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Home :: Archive :: 2004 :: March ::
A Thought for St. David's Day
The Shakespeare Conference: SHK 15.0590  Wednesday, 3 March 2004

[1]     From:   Jack Heller <
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        Date:   Tuesday, 2 Mar 2004 08:49:43 -0500 (EST)
        Subj:   Thought on St. David's Day

[2]     From:   Sean Lawrence <
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        Date:   Tuesday, 2 Mar 2004 08:32:48 -0800
        Subj:   RE: SHK 15.0581 A Thought for St. David's Day

[3]     From:   W.L. Godshalk <
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        Date:   Tuesday, 02 Mar 2004 13:46:42 -0500
        Subj:   Re: SHK 15.0581 A Thought for St. David's Day

[4]     From:   David Evett <
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        Date:   Tuesday, 2 Mar 2004 17:52:34 -0500
        Subj:   Re: SHK 15.0581 A Thought for St. David's Day


[1]-----------------------------------------------------------------
From:           Jack Heller <
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Date:           Tuesday, 2 Mar 2004 08:49:43 -0500 (EST)
Subject:        Thought on St. David's Day

Perhaps Henry V is only the successful (according to his own goals)
counterpart to Coriolanus.

Jack Heller
Huntington College

[2]-------------------------------------------------------------
From:           Sean Lawrence <
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Date:           Tuesday, 2 Mar 2004 08:32:48 -0800
Subject: 15.0581 A Thought for St. David's Day
Comment:        RE: SHK 15.0581 A Thought for St. David's Day

The possibility that the designation "Welsh" carried "an unmistakable
whiff of potential disorder" should be extended from the Henriad to
Richard III, where Richard refers to Richmond as "the Welshman" (in
4.4).  While this clearly shows Richard associating the designation
"Welsh" with potential disorder, it's a disorder that we, as audience,
are expected to approve of.

Henry's self-designation as "Welsh" would seem, then, to align him with
the later house of Tudor, and incorporate their rebellion like his
father's into a rule that's legitimated.

By the way, why is Fluellen "chilling"?  Because he's given to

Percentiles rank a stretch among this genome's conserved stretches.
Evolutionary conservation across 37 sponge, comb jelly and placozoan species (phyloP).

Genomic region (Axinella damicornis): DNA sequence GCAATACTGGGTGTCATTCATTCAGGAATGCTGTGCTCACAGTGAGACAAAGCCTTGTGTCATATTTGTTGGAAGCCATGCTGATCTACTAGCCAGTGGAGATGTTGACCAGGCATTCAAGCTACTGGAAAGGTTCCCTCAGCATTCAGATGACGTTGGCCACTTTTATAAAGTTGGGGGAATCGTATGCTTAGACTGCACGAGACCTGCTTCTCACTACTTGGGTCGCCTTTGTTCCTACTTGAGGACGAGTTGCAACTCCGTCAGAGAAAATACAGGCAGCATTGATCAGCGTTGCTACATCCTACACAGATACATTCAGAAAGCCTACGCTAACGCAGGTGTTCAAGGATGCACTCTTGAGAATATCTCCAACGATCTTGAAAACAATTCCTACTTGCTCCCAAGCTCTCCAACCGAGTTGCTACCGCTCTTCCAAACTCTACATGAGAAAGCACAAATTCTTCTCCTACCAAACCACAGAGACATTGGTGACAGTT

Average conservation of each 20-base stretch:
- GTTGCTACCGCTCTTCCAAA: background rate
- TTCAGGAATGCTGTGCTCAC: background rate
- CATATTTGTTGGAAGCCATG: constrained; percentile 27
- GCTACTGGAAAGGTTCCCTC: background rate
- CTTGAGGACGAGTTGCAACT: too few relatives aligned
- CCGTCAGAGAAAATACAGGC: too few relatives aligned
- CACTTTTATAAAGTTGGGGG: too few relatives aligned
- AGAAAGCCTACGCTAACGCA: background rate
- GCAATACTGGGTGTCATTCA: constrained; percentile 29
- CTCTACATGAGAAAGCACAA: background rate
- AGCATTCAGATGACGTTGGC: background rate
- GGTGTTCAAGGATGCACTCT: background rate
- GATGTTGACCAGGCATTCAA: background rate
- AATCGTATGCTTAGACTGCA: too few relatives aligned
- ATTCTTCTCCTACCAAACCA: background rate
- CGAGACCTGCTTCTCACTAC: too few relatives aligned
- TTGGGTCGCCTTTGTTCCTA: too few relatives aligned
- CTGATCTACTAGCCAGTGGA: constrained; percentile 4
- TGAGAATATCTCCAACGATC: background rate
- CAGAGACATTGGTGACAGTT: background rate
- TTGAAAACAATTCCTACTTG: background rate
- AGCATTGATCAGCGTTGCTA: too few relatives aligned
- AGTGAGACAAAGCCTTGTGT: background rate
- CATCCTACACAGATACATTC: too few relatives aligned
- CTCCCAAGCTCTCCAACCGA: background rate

malapropism?  Because he wants to defend the peasantry against a
parasitic soldiery?  And why is Falstaff Welsh?  Was either Oldcastle or
Fastolf Welsh?  And should we care if they were?

Cheers,
Sean.

[3]-------------------------------------------------------------
From:           W.L. Godshalk <
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Date:           Tuesday, 02 Mar 2004 13:46:42 -0500
Subject: 15.0581 A Thought for St. David's Day
Comment:        Re: SHK 15.0581 A Thought for St. David's Day

 >Isn't it time to embrace the full implications of the likelihood that
 >the designation 'Welsh' carried, in an English context in the early
 >modern period, an unmistakable whiff of potential disorder?

ask Terence Hawkes.

Perhaps some of the English smelled the whiff of potential disorder, but
others report the whiff of ripe cheese in the presence of the Welsh.  So
many men, so many noses.

I am also gratiful to learn of "Falstaff's barely palpable 'Welshness.'
" Truly a concept to exercise the brains of my students.

Bill Godshalk

[4]-------------------------------------------------------------
From:           David Evett <
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Date:           Tuesday, 2 Mar 2004 17:52:34 -0500
Subject: 15.0581 A Thought for St. David's Day
Comment:        Re: SHK 15.0581 A Thought for St. David's Day

All us Dafydds like to think (in those intervals when we are not busy
turning our leeks into soup - pretty foolish to let a perfectly good
leek go to waste) that we share with  Henry V a gift (or curse?), which
may indeed be Welsh,  for being sometimes very serious and as it were
Methodical about things, including especially a disinclination to have
our capabilities and worth determined by others on the basis of
prejudice or root-sense partiality, and then able to swing almost at
once into persiflagitious mirth.

Davidically,
David Evett

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